Nothing will be more appreciated by your patients than your skill in “giving a good shot”. You know the pharmacology, anatomy, equipment and basic technique but the right words (and a simple little tip) will make all the difference in the stress levels of you and your patient.

The secret to getting that “good shot” reputation is to keep talking and keep moving! Follow every clinical aspect of the techniques taught to you but tell the patient I am going to apply a little numbing gel now so that the anesthetic will be comfortable. Use topical (and not a big gob that runs down their throat) and give it a full minute or more to penetrate! Chat the patient up a bit during the whole process. When you go to give the actual injection, keep the syringe as discreetly out of sight as you can.


Most everybody knows about the old “jiggle” of the lip routine in an upper injection but did you know it works for the lower too? Modern injection techniques call for careful finger and needle positioning but there is always a finger or two that can massage the posterior border of the ramus during entry and deposition of the anesthetic. Always using the properly taught techniques, add very small massaging movements with one of the finger rests of your free hand on the outside facial skin just before needle entry. It distracts the patient nicely and many will happily exclaim “Is that it!?”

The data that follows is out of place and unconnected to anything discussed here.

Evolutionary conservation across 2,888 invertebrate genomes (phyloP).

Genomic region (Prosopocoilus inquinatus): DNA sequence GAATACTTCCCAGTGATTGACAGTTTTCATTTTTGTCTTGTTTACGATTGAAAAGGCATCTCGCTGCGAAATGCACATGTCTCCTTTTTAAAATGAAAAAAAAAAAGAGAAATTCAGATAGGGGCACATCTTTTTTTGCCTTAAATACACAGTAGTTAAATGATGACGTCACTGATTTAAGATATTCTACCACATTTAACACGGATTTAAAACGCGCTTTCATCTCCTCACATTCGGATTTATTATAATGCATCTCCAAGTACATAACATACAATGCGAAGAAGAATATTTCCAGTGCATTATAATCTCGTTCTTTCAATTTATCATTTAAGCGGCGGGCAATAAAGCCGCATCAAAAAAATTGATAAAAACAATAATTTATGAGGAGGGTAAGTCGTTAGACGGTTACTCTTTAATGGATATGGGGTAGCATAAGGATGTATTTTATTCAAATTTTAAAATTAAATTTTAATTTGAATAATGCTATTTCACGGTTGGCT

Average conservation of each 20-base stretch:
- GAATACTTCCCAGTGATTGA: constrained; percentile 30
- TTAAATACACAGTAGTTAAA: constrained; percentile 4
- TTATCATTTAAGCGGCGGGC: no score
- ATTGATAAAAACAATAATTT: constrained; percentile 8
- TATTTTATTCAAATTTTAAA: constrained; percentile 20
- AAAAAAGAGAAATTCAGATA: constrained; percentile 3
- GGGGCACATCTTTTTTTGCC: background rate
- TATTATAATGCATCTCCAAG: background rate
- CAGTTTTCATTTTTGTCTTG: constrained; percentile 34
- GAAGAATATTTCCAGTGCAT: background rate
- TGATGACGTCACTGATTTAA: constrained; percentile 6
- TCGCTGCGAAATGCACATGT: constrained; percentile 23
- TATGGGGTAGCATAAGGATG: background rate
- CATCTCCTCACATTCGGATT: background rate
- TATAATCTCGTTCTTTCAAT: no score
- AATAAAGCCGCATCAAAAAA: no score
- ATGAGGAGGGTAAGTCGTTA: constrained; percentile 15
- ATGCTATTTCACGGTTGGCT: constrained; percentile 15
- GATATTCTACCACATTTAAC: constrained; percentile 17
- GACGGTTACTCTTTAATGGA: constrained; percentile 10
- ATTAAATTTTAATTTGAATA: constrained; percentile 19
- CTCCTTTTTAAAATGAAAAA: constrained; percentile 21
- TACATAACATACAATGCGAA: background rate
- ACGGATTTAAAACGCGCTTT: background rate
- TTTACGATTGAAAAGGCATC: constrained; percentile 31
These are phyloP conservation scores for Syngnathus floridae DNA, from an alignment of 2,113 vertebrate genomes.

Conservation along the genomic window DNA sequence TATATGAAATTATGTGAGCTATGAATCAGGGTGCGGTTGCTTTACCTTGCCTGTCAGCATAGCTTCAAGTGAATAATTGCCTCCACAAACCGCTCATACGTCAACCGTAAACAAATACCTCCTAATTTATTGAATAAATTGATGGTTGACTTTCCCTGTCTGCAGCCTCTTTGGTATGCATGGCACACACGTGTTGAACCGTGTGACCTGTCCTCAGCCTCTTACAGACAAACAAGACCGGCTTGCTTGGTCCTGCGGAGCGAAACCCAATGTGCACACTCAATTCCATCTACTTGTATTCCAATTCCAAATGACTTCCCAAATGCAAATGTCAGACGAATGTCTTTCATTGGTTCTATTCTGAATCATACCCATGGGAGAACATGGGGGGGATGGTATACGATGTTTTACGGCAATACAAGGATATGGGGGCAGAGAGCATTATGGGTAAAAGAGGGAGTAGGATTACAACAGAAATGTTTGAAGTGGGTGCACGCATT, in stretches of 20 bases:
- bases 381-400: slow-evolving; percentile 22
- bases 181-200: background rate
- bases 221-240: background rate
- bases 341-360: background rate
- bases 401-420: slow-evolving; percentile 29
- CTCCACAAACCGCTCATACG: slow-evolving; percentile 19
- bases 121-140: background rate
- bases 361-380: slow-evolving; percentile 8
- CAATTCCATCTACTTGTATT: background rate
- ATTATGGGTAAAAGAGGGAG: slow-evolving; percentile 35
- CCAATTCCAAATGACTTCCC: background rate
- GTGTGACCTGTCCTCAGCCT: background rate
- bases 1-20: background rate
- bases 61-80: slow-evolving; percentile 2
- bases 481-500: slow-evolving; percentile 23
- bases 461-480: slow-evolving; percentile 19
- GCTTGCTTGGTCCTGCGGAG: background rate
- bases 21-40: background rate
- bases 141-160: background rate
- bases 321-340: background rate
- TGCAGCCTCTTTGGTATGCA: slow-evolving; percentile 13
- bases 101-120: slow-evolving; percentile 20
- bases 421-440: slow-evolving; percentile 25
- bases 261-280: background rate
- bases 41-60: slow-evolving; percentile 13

For infiltrations, I like to stretch the topically numb mucosa a little tight, then place the bevel of the needle lightly on top of the tissue and then I start injecting a minute amount of anesthetic as I make a small sliding motion forward. This usually raises a tiny bubble in the tissue (you are now home free) before I proceed deeper to deposit the rest of the solution.

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